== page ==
Saturday 1st February 2014
With the fervour of the start of a New Year behind us, we are not sure how to continue the Blog and hold the Readers attention. Far less going on in the 'Birding World' and with no trips, either here or abroad, planned things will now slow down somewhat. For the time being at least and to help catch up, as we are still a day or two adrift, we might revert to a Post every 2 or 3 days? We'll see how things go and get back to a DAILY when the situation allows. Rain continues to feature strongly on the weather front and although levels were starting to fall at the
(the County border between Dorset and Hampshire)
they had certainly increased overnight. These two 5-bars gates, where the car is usually parked during visits to the Causeway, have not been inundated before even when the road was closed. However, this amount of water brings small benefits as this pair of
were spotted 'fishing' where once there were meadows.
At least one of the
are still there as is the massive flock of Lapwing, plenty of Greylag and Canada Geese, Wigeon, Teal and one or two Gadwall. Stopping at another gateway on my return to 'scope the floods, the load 'calling' of a
was heard, but to be certain did compare it to my Bird Song App.
As the wind dropped and the threat of rain seemed less likely a
greeted me at Longham Lakes but more intriguing were these
which have only appeared in the last couple of days and drawing everyone's attention. No few than 6 other visitors here asked me what they are, with the stock reply being "I was about to ask you the same question". Without exception, including myself, each thought they were Solar Panels which turned out to be right but only part of the story. Walking the cross-path between the 2 lakes (have to admit in search of Egyptian Goose an absentee from the Feb List) I encountered Chris Parnell, a name only known from his involvement with the Dorset Bird Club Website and his many Bird Records elsewhere. He had spotted, from the other side of the water, a female (known as a Redhead) Smew a tiny but beautiful (especially the male) Duck an infrequent visitor to these parts. Having seen one this year makes it no less valuable as a 'must see' bird, so together we started a search to relocate it. The long staying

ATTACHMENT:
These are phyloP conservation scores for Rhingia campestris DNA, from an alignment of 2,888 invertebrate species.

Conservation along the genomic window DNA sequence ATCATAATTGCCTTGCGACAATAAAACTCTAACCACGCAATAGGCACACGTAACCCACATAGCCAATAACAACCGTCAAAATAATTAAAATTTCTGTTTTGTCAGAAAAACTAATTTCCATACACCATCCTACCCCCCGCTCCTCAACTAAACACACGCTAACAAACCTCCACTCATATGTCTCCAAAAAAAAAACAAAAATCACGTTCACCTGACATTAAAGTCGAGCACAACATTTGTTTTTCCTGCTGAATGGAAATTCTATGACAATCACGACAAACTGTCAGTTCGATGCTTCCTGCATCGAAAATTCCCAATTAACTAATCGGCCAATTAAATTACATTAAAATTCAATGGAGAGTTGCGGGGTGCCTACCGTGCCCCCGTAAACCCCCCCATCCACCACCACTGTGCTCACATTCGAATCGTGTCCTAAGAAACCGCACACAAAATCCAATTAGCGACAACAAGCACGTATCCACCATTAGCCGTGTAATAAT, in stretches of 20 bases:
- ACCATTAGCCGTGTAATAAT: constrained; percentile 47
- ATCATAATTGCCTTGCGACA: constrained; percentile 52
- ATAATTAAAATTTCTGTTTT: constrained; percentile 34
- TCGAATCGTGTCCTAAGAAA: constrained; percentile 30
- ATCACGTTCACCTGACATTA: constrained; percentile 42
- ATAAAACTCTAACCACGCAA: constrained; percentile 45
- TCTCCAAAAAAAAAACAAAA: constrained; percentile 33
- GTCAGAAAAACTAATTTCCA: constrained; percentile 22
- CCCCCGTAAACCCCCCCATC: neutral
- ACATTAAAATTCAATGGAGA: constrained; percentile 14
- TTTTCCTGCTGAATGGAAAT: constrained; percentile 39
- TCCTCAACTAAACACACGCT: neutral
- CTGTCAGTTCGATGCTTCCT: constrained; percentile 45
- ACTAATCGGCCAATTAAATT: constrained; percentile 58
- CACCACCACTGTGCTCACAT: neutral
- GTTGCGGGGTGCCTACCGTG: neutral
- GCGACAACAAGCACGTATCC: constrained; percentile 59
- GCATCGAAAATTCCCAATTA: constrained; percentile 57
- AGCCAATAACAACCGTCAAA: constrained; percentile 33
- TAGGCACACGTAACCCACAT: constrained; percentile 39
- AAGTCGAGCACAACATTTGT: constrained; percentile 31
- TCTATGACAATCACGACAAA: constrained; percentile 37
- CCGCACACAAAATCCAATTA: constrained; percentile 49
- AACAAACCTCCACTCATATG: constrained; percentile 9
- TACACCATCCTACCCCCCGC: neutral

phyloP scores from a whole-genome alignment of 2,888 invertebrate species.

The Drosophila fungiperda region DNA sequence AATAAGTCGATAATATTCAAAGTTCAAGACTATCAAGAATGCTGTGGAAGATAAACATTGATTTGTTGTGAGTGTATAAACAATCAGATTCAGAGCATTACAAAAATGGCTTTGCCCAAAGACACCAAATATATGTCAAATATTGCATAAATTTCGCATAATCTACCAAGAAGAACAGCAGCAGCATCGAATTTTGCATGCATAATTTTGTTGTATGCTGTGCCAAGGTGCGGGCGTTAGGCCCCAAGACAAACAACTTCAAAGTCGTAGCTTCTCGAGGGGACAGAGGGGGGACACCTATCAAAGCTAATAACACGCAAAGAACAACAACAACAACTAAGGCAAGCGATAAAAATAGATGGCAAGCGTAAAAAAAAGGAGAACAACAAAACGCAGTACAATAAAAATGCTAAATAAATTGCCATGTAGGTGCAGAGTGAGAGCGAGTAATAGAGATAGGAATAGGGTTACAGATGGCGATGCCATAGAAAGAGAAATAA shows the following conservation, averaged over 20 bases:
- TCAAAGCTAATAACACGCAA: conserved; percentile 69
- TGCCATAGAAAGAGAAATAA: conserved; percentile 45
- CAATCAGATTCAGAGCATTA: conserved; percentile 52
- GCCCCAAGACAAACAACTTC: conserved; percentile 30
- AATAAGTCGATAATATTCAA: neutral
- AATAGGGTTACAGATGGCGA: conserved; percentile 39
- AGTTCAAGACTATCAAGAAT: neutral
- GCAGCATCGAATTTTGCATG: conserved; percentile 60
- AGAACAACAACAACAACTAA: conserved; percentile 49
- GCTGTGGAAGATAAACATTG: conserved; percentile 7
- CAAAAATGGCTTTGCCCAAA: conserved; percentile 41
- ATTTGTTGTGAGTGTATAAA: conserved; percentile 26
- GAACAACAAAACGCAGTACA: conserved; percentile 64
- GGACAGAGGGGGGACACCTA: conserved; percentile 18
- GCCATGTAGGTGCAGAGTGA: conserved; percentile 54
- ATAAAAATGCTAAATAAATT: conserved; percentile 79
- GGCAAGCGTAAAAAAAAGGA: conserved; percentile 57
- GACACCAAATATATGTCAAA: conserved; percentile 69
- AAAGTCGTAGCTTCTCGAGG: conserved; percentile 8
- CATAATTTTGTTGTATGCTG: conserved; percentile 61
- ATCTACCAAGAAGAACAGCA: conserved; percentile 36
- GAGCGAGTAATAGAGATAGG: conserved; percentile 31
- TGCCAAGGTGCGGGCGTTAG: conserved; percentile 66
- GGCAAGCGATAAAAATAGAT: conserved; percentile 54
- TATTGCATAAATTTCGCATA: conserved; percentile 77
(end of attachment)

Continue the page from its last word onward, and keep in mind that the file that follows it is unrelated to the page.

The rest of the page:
was soon located, but the object of our desires was proving far more difficult. After a fairly long passage of time Chris declared it must either have flown away or he could have been mistaken (unlikely knowing of his reputation). At that point we parted company with me continuing the search and getting caught in an almighty rain squall. It must have been this change in the weather that put most of the Ducks, we had been scrutinising, to flight. Not from among this bunch but some way off the
SMEW (in company with a male Teal) flew straight past me
disappearing across the water meadows to the north.
This image, with head bowed showing the 'red' crown, is from the archive.
That's when the Assistant Water Bailiff drove by doing his daily 'rounds' and an opportunity to solve the conundrum of the floating 'panels'! The solar panels are the power source for underwater sonic transducers, left continuously running, to destroy the algae which in turn is killing the Fish stocks - problem solved.
Sunday 2nd February 2014
With the wind still firmly in the southern quarter it was the fresh breeze that brought a noticeable chill to the weather today. Having said that, it was also bright and sunny so with the hood up a great day for wandering around Longham Lakes and Avon Causeway again. Main feature and new arrivals at the lakes were c15
a species I don't remember seeing here before.
It may surprise the reader to know that a Longham List is not kept!
(overflying Black-headed Gulls)
but within minutes of arrival all took to the wing and disappearing towards Christchurch Harbour.
On to the Avon Causeway, where there had been a noticeable
drop in the flood water level, and again 'Gulls' featured.
In addition the number of
had increased to a dozen.
Finally, there was a tiny Moth flying around the kitchen, easily caught but escaping before the photographing could take place. With the image in mind, this is the closest we could get to an identification.